MUM-of-three Vicky Baker landed her dream job as a teaching assistant after a major change to Universal Credit rules that finally made childcare affordable.
Around 800,000 more families could also be eligible for the same help but aren't claiming it.
Vicky, from the South West of England, was able to take the job as a teaching assistant in a special needs school after realising she could get some of her childcare costs paid upfront on Universal Credit.
The 31-year-old who previously worked part-time, was worried that she wouldn't be able to claim more hours of free childcare.
After contacting her local Jobcentre and speaking with a work coach, she learned of the increased Universal Credit assistance.
Since June 28, parents on the benefit have been able to get their childcare costs paid upfront – a huge win for The Sun’s Make Universal Credit Work campaign which had called for this help.
Before the change, Vicky would have had to fork out the money herself, before claiming it back – something she would have struggled to find the money for.
The amount of cash parents can claim for one child also increased over the summer, to £951 for one child and £1,630 for two.
This means parents with one child could get upwards of £10,460 a year.
The new rates help cover rising nursery and childminder fees.
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Vicky said: "I spoke to my local Jobcentre and explained that before I could take the job it was crucial that I could get help with childcare costs.
"My work coach explained that I could claim 85% of my childcare costs through Universal Credit."
Before June, most parents on the benefit could claim 85% of their childcare costs but they had to pay first before claiming the money back later on.
Now, anyone who starts work or significantly increases their work hours can get their childcare costs paid upfront instead.
Vicky said: "The nursery needed a deposit and one-month fees upfront and I was overjoyed when the Jobcentre agreed to fund these for me – it meant I could take the job and not worry about those initial costs.
"I love my new job and being able to claim 85% of the childcare costs back will make such a difference to us."
The Sun has previously highlighted the plight of parents who wanted to go back to work – but were unable to or forced into debt by the cost of childcare.
We called on the government to make the change so that parents should get the 85% of the money they can claim for childcare upfront instead of being paid in arrears.
But 800,000 households could be missing out on the support, according to the latest Department for Work and Pensions (DWP) figures.
Who is eligible and how do I apply for Universal Credit childcare costs?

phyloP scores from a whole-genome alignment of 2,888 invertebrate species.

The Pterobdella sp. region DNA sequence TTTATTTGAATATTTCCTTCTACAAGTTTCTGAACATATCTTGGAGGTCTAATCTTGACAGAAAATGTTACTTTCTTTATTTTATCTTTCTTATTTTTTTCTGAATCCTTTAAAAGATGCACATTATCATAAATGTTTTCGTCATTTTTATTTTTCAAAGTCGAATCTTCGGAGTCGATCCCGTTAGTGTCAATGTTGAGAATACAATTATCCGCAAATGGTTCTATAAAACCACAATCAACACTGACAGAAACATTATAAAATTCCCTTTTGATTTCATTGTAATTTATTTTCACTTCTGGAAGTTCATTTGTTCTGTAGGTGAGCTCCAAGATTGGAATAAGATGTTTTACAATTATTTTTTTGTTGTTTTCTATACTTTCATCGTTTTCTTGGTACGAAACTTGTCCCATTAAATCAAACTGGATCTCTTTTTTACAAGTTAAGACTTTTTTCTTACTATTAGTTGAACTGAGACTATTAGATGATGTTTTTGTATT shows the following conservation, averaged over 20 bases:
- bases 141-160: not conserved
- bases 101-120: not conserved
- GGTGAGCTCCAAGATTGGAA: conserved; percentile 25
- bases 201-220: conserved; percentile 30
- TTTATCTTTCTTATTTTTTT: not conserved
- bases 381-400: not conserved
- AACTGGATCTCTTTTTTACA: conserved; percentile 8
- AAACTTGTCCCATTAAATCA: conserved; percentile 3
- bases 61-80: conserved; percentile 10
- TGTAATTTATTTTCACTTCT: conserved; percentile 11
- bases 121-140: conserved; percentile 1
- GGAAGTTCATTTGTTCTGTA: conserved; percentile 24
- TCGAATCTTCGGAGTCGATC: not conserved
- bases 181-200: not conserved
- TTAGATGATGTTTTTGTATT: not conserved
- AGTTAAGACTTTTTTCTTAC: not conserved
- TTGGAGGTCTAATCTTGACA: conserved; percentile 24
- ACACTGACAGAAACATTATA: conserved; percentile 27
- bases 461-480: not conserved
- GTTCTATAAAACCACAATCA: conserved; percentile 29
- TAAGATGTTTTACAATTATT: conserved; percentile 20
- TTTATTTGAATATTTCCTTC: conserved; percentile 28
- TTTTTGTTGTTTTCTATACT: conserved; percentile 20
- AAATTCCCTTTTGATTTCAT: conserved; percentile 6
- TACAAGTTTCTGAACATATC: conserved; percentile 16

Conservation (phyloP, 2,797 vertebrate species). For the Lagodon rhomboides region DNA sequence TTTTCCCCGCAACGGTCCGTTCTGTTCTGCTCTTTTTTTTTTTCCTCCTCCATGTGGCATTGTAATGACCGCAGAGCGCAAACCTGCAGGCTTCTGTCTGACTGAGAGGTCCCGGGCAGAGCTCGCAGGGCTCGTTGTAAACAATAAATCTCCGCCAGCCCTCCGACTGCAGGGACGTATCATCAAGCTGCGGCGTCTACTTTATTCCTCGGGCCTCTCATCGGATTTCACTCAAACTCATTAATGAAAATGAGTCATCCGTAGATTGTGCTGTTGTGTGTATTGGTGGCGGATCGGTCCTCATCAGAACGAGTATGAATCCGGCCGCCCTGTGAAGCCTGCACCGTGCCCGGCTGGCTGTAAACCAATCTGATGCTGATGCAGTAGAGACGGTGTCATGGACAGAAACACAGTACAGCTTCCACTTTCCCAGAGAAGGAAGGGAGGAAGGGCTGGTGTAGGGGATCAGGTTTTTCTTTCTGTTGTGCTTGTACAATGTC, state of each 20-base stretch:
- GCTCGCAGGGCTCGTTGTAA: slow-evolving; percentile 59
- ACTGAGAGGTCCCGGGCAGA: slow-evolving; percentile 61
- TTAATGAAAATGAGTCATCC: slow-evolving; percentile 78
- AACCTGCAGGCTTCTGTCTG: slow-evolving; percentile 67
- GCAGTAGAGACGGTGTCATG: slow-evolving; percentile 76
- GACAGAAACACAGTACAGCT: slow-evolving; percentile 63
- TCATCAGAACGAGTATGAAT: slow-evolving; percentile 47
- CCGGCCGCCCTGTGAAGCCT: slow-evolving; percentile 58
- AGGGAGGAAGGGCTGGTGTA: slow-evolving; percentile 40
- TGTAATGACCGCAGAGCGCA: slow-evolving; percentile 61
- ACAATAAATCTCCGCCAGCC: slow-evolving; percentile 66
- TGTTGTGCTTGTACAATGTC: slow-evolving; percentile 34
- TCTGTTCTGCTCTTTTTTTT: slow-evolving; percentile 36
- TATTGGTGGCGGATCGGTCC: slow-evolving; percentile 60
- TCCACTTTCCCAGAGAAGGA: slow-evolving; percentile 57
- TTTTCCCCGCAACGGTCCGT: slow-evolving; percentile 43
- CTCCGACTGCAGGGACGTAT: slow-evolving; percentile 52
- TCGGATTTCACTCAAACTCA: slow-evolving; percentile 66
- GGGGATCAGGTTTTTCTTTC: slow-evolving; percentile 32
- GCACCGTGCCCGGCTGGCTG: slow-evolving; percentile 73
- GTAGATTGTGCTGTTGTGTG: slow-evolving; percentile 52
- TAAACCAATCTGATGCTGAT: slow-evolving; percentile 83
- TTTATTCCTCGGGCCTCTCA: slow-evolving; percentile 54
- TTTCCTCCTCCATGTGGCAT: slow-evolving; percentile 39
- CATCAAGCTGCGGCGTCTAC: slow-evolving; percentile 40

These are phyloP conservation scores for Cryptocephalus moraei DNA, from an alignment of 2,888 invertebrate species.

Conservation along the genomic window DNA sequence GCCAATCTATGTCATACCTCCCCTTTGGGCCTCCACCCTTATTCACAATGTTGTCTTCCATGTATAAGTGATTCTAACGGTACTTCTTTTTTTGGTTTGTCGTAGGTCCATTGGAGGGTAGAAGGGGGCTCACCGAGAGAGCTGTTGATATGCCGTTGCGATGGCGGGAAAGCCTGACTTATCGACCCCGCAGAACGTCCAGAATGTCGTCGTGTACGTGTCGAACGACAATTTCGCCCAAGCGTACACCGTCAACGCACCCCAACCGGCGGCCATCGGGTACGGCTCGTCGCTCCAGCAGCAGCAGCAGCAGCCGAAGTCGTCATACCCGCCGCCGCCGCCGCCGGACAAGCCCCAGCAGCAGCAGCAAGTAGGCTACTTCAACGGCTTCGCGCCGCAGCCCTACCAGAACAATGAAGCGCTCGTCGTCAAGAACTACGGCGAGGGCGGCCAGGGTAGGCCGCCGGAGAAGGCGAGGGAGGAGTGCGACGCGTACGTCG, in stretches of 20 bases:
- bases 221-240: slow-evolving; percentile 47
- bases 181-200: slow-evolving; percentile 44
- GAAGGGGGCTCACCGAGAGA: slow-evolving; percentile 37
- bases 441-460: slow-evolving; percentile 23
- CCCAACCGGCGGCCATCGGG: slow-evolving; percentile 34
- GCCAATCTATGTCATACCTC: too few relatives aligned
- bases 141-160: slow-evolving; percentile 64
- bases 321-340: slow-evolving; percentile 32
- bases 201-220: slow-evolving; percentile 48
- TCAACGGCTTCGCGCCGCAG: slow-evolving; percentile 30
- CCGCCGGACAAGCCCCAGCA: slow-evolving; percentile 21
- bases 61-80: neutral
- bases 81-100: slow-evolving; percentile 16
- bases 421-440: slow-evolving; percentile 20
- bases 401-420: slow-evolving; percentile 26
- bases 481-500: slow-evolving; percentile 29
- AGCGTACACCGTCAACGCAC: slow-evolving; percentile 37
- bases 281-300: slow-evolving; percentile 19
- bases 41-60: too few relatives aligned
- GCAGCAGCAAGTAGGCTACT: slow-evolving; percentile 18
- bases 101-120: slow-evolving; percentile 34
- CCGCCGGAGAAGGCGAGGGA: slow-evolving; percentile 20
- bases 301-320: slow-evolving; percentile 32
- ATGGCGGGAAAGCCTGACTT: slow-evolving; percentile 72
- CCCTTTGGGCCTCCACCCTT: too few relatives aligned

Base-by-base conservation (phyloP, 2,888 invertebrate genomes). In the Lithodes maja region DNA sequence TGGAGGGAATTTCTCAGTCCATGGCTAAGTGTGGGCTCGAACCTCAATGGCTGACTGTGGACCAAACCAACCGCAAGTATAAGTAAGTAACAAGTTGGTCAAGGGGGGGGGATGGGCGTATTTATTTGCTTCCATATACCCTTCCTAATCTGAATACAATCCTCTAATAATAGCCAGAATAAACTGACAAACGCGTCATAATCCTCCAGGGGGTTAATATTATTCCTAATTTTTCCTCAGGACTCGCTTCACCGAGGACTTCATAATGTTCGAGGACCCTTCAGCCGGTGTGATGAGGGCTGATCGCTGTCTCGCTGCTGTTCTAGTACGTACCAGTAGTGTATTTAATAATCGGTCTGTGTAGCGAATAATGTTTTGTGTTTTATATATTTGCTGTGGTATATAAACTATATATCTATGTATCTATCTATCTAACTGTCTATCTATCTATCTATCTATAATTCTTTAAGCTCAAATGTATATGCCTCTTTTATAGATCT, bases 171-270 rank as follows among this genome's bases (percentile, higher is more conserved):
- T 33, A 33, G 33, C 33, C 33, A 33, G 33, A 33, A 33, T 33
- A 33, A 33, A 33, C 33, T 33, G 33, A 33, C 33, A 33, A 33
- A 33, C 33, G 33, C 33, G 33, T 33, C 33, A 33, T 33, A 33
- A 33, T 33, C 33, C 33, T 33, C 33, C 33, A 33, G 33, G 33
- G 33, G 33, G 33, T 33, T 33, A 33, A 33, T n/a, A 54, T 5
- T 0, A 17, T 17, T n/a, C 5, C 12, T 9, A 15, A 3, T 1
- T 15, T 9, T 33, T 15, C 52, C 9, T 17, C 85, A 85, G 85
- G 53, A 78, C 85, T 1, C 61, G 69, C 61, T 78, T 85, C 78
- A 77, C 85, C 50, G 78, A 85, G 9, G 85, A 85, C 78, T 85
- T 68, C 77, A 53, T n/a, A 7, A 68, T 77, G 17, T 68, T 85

You need to be either:
- In paid work
- Starting a job in the next month
If you live with a partner, you both need to be in paid work, unless your partner cannot look after your children.
It does not matter how many hours you work – there is no minimum.
It must be paid work, so you’re not eligible if you are volunteering and only getting money for expenses.
If you’re on sick leave, you may also be eligible if you're getting statutory sick pay
If you're on maternity, paternity or adoption leave, you may also be eligible if you're getting one of:
- Statutory maternity pay
- Statutory paternity pay
- Statutory shared parental pay
- Statutory adoption pay
- Maternity allowance
You can claim childcare costs for all the children you're responsible for, until the 31 August after their 16th birthday.
To apply for the extra support you'll need to speak to your work coach or put in a request in your Universal Credit journal.
You will need to have proof of your childcare provider and payments.
As proof of your provider, you need a contract, invoice or letter from them showing all of these:
- Their name, registration number, address and phone number
- The names of your children that they look after
- The type of childcare, for example, after-school or nursery care
You only need to do this once per provider.
As standard, you'd be expected to pay for the childcare first and claim 85% of the cost back.
But if you cannot pay that upfront cost, you might be able to get help with that.
You may be able to get help from the Flexible Support Fund if you have to pay upfront childcare costs and one of the following applies:
- You're starting work
- You're increasing the hours you work, for example, you’ve moved from part-time work to full-time work
Use your online account or contact your work coach to ask for help from the Flexible Support Fund.
Your work coach will then decide if you're eligible for help from the Flexible Support Fund.
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They'll give you form FSF3 form that has a section you'll need to ask your childcare provider to complete.
You do not have to pay back money from the Flexible Support Fund.
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